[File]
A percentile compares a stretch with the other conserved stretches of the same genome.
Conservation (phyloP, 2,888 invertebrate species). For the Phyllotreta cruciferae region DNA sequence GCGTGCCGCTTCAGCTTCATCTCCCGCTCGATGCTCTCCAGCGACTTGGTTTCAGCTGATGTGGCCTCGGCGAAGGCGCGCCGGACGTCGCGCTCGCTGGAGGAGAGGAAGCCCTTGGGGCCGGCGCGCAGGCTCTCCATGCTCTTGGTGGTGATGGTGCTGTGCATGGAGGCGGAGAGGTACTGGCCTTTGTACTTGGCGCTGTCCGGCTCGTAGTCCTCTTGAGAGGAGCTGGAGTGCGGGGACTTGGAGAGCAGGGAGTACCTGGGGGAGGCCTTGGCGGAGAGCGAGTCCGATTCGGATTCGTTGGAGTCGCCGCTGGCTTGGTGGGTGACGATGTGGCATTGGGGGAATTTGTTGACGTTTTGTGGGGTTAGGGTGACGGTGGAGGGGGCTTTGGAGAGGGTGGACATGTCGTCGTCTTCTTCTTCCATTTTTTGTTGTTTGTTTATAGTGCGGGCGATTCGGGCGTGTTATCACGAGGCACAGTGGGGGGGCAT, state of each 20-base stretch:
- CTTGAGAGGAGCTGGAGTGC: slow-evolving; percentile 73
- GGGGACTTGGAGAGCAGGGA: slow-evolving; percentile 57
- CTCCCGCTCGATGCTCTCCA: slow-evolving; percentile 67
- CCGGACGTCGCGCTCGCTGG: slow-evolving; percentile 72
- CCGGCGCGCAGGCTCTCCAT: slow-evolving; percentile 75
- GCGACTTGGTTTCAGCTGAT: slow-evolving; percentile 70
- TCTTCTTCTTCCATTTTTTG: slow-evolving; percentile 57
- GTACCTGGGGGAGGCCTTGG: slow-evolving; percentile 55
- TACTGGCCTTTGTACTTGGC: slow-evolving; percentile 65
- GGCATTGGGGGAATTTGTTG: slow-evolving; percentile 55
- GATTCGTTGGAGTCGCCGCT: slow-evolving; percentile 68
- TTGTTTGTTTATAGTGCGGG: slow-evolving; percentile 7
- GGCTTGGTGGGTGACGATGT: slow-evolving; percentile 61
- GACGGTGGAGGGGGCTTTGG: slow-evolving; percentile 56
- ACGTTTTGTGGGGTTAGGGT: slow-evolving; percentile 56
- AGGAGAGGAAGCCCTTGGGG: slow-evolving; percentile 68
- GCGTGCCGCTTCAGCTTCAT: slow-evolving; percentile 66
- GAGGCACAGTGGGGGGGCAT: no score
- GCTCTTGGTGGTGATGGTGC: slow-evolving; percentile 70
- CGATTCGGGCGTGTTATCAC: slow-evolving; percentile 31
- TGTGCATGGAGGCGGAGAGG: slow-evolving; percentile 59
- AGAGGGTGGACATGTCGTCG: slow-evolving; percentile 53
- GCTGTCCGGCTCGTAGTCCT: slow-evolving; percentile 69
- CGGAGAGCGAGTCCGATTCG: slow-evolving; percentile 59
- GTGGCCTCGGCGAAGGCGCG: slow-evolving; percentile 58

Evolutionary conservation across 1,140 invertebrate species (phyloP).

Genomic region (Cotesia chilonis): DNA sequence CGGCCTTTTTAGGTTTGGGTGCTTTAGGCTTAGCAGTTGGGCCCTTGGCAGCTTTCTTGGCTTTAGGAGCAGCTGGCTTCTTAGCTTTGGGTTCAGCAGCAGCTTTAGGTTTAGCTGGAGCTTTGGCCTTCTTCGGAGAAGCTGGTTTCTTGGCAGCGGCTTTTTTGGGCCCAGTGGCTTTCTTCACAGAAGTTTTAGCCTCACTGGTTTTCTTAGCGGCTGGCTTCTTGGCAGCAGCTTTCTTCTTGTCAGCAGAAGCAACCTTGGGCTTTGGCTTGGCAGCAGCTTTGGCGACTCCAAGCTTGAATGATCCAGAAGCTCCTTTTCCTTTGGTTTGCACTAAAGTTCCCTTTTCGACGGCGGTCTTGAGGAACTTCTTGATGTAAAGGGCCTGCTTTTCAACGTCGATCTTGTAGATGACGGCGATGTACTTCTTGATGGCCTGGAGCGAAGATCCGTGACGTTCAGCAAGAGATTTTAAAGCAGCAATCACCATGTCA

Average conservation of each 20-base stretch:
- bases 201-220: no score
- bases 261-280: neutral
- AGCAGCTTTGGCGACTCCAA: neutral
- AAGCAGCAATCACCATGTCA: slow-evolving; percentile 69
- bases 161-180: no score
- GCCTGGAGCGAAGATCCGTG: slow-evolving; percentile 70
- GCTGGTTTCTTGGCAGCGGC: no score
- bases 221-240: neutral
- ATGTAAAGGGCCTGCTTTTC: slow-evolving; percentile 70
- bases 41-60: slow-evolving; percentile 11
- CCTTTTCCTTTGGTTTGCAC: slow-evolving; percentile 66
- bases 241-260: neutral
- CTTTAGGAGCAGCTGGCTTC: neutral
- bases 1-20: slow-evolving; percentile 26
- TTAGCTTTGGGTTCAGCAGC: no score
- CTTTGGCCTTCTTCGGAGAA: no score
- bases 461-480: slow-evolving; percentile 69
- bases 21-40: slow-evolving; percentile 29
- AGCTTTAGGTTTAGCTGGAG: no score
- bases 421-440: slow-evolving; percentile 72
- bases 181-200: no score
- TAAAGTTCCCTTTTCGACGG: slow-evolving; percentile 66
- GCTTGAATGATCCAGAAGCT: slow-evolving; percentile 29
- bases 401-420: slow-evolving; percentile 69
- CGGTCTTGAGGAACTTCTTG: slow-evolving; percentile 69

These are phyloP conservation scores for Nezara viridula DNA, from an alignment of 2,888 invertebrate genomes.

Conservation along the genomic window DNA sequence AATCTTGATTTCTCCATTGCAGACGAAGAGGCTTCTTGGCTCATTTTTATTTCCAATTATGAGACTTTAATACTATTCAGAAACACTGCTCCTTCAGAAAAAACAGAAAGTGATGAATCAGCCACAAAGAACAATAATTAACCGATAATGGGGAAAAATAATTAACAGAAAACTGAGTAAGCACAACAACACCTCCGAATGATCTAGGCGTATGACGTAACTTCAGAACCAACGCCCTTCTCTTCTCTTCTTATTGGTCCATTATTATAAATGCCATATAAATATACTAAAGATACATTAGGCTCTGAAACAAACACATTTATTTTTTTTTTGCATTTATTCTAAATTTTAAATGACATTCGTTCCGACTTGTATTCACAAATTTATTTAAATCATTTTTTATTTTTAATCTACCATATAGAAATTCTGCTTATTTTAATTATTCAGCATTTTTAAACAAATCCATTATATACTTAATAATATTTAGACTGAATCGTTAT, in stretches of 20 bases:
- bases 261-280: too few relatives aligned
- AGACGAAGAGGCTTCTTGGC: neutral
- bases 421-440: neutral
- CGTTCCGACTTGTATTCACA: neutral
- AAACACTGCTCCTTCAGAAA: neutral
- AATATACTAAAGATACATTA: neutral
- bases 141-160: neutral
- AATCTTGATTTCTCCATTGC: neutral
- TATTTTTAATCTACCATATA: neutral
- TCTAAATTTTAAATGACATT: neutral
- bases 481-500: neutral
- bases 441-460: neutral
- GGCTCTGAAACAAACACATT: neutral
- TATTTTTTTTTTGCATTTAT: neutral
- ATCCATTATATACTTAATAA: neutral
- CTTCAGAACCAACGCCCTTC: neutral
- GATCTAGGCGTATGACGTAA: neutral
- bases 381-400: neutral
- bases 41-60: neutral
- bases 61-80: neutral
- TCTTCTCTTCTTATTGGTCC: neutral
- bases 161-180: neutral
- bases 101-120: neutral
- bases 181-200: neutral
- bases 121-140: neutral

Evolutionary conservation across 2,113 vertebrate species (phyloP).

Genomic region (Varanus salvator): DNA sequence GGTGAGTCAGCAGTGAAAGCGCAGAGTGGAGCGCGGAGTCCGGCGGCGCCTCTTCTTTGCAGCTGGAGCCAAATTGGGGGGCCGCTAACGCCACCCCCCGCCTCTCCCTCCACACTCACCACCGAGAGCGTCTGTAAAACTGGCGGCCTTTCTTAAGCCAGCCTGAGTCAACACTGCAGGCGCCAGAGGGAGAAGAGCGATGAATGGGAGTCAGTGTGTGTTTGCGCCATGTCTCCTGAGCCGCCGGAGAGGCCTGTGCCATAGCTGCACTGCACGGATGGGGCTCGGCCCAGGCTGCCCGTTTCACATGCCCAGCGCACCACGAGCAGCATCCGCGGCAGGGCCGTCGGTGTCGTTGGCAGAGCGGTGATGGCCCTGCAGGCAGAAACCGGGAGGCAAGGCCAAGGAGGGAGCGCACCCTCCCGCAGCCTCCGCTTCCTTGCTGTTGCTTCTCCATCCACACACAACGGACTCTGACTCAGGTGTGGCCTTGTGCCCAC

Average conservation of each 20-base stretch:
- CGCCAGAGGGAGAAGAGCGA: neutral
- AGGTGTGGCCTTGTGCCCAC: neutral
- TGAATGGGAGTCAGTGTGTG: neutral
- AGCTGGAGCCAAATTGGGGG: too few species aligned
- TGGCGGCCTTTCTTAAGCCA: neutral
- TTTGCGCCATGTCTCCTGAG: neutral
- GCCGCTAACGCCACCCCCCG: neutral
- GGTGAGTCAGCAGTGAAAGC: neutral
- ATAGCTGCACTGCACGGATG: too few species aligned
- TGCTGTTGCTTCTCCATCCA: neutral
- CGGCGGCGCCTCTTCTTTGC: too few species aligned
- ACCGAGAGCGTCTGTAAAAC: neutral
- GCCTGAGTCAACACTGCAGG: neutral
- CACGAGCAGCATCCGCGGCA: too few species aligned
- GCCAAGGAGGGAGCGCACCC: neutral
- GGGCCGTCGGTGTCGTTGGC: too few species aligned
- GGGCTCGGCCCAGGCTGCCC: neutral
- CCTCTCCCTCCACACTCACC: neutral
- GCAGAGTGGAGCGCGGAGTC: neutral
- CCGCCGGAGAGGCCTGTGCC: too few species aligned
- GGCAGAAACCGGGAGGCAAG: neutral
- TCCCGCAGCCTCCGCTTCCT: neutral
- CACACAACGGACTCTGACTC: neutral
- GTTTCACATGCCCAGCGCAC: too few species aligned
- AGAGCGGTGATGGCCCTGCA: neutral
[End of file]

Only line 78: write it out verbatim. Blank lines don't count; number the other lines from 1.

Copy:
- TCTTCTCTTCTTATTGGTCC: neutral